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Rookie Roulette - Which First-Year RB Is #2 in Re-Draft?

Saquon Barkley will be the first running back drafted this year in re-draft leagues. There's no good faith argument I could make to convince you that some other running back deserves to be taken over Barkley, who will be a first round pick in most fantasy leagues. If you take a different rookie running back in the first round of your re-draft, I don't know what you're doing. That's a weird strategy.

But Barkley isn't the only rookie rusher who could make an impact in 2018! This was a good draft for running backs and we're coming off a season where rookie backs -- led by Kareem Hunt, Alvin Kamara, and Leonard Fournette -- took the league by storm. Will that repeat this year? Honestly...I don't see it, but there's still value in the rookies this year, even if none of them turn into Kamara.

When I first decided to write this article, I had one answer in mind, Washington rookie Derrius Guice, but if you didn't already know that Guice will miss his entire rookie season with an ACL tear then I am sorry to break that news to you in this way. It's still a deep position even without Guice though, so let's look at which rookie running back should go second in re-draft.

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The Candidates

There are six running backs from this year's draft class that have a feasible shot at leading their team's backfield at some point. Let's start by breaking down their game and what kind of opportunities they have on their team before we synthesize it all together at the end to get our answer. Here are the players, listed in the order they were drafted:

Rashaad Penny - Seattle Seahawks

So, Rashaad Penny had surgery on a broken finger and we're not going to see him before Week 1, which means Seattle will start the season with Chris Carson in the backfield. I like Chris Carson and while I think it'll be tough for Penny to surpass him on the depth chart, Carson has had some issues this preseason, including a fumble that led to a Chargers touchback in the team's second preseason outing.

Penny's role at San Diego State was almost exclusively as a rusher, with a total of just 42 receptions over his four seasons there, while Carson had just seven catches in his four games last year for the Seahawks, so we're looking at two guys fighting for the rushing work with J.D. McKissic taking pass catching duties. This backfield isn't any clearer than it was last season at this point.

What gives Penny a chance to beat Carson out for the job? He averaged 3.32 yards per carry last year when he was hit behind the line of scrimmage, suggesting that he can run between the tackles, absorb contact, and still make positive plays out of bad situations. While Carson sits in the middle of the position in speed, Penny's 40 yard dash time ranks in the 88th percentile of running backs and his speed score in 93nd percentile. Penny is both a guy capable of plowing through contact and a guy capable of eluding said contact. That versatility should help him surpass Chris Carson at some point during the regular season. His increased usage in the passing game as a senior also suggests that while he won't be the team's primary receiving back, he is capable of being used as a receiver at times.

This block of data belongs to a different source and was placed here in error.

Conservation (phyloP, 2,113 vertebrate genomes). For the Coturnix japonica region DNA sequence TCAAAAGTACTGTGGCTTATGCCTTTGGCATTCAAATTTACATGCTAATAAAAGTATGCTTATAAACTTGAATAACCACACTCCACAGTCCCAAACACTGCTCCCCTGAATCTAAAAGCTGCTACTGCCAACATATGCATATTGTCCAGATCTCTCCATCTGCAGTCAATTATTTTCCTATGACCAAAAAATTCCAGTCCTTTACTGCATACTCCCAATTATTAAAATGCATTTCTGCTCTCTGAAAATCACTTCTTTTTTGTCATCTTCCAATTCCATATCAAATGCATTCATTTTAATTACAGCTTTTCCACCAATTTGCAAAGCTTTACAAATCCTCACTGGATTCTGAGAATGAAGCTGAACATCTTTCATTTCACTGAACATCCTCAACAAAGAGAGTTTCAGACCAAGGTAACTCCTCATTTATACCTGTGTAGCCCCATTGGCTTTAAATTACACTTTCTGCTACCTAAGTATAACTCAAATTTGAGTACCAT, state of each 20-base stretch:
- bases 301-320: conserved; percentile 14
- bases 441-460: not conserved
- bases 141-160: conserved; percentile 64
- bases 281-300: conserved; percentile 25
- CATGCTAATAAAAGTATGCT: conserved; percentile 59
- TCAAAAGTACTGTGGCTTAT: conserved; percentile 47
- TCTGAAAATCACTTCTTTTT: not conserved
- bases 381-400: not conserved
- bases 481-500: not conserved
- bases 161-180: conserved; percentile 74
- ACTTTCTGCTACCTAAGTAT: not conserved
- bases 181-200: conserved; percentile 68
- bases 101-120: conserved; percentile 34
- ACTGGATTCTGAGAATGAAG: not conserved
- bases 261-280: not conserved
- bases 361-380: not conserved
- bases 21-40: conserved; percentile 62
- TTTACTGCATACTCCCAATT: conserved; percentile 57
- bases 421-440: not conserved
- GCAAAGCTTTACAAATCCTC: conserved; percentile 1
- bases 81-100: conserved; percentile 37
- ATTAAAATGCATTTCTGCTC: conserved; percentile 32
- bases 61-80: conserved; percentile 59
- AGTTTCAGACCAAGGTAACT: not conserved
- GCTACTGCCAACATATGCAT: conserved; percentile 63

Sony Michel - New England Patriots

You know that Kacey Musgraves song with the lyrics "same trailer, different park?" Well, with Michel we have the same situation -- injured rookie running back in a crowded backfield -- in a different place. Michel is dealing with knee issues -- a little bit scarier than dealing with a broken finger like Penny is -- and was supposed to be ready by Week 1, but there are now rumors that he'll miss time in the regular season.

Once he's back, he'll have to carve out a place at a position that New England has long treated with a full blown committee approach. Right now, the Patriots have three guys who seem to be the main players Michel will have to worry about in terms of playing time: Rex Burkhead, James White, and Jeremy Hill.

Michel is a physical runner who has the ability to break past the defense and make big plays in New England. His pass blocking skills mean he can stay on the field in passing situations, but it's hard to know if that will be the case, as White and Burkhead are both guys who are best used in the passing game. That leaves Michel fighting with Jeremy Hill, the former Bengal, for the job of the main guy for early down work. Hill isn't the same runner that he was as a rookie in 2014 when he averaged over five yards per carry, but his veteran presence and the fact that he's fumbled just once in 259 carries over the past two seasons should endear him to Bill Belichick. Michel, meanwhile, had an issue with fumbles at Georgia.